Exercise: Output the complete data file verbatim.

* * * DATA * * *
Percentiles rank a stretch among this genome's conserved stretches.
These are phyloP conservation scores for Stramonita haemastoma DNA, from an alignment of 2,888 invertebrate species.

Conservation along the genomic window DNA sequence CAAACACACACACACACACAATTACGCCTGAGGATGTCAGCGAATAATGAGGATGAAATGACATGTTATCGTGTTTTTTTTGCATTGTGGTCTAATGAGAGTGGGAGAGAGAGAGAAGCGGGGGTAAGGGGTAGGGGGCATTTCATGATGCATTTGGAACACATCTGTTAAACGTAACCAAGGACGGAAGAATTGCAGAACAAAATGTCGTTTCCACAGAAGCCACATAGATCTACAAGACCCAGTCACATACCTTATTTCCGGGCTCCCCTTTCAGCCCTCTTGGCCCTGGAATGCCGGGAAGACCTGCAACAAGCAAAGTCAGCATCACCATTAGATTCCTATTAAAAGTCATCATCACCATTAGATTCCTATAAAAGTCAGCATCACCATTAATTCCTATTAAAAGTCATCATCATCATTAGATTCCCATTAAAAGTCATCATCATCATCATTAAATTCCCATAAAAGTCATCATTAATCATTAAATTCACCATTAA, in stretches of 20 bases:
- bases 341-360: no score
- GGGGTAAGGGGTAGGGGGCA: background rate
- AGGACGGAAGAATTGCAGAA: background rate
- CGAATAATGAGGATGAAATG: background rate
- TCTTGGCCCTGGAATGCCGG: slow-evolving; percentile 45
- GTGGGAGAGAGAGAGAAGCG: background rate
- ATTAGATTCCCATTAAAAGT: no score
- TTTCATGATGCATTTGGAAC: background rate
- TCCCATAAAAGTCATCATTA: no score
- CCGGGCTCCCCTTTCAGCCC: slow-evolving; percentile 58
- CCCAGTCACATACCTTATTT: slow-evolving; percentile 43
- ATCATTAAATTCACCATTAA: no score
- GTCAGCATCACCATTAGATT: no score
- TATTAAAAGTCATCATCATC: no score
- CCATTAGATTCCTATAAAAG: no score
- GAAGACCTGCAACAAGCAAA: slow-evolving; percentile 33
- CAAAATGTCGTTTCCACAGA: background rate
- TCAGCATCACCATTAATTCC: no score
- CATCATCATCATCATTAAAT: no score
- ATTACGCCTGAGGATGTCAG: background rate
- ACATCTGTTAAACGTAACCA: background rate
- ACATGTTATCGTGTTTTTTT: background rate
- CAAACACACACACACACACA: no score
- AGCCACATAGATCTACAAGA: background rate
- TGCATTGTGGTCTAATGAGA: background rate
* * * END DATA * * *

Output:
Percentiles rank a stretch among this genome's conserved stretches.
These are phyloP conservation scores for Stramonita haemastoma DNA, from an alignment of 2,888 invertebrate species.

Conservation along the genomic window DNA sequence CAAACACACACACACACACAATTACGCCTGAGGATGTCAGCGAATAATGAGGATGAAATGACATGTTATCGTGTTTTTTTTGCATTGTGGTCTAATGAGAGTGGGAGAGAGAGAGAAGCGGGGGTAAGGGGTAGGGGGCATTTCATGATGCATTTGGAACACATCTGTTAAACGTAACCAAGGACGGAAGAATTGCAGAACAAAATGTCGTTTCCACAGAAGCCACATAGATCTACAAGACCCAGTCACATACCTTATTTCCGGGCTCCCCTTTCAGCCCTCTTGGCCCTGGAATGCCGGGAAGACCTGCAACAAGCAAAGTCAGCATCACCATTAGATTCCTATTAAAAGTCATCATCACCATTAGATTCCTATAAAAGTCAGCATCACCATTAATTCCTATTAAAAGTCATCATCATCATTAGATTCCCATTAAAAGTCATCATCATCATCATTAAATTCCCATAAAAGTCATCATTAATCATTAAATTCACCATTAA, in stretches of 20 bases:
- bases 341-360: no score
- GGGGTAAGGGGTAGGGGGCA: background rate
- AGGACGGAAGAATTGCAGAA: background rate
- CGAATAATGAGGATGAAATG: background rate
- TCTTGGCCCTGGAATGCCGG: slow-evolving; percentile 45
- GTGGGAGAGAGAGAGAAGCG: background rate
- ATTAGATTCCCATTAAAAGT: no score
- TTTCATGATGCATTTGGAAC: background rate
- TCCCATAAAAGTCATCATTA: no score
- CCGGGCTCCCCTTTCAGCCC: slow-evolving; percentile 58
- CCCAGTCACATACCTTATTT: slow-evolving; percentile 43
- ATCATTAAATTCACCATTAA: no score
- GTCAGCATCACCATTAGATT: no score
- TATTAAAAGTCATCATCATC: no score
- CCATTAGATTCCTATAAAAG: no score
- GAAGACCTGCAACAAGCAAA: slow-evolving; percentile 33
- CAAAATGTCGTTTCCACAGA: background rate
- TCAGCATCACCATTAATTCC: no score
- CATCATCATCATCATTAAAT: no score
- ATTACGCCTGAGGATGTCAG: background rate
- ACATCTGTTAAACGTAACCA: background rate
- ACATGTTATCGTGTTTTTTT: background rate
- CAAACACACACACACACACA: no score
- AGCCACATAGATCTACAAGA: background rate
- TGCATTGTGGTCTAATGAGA: background rate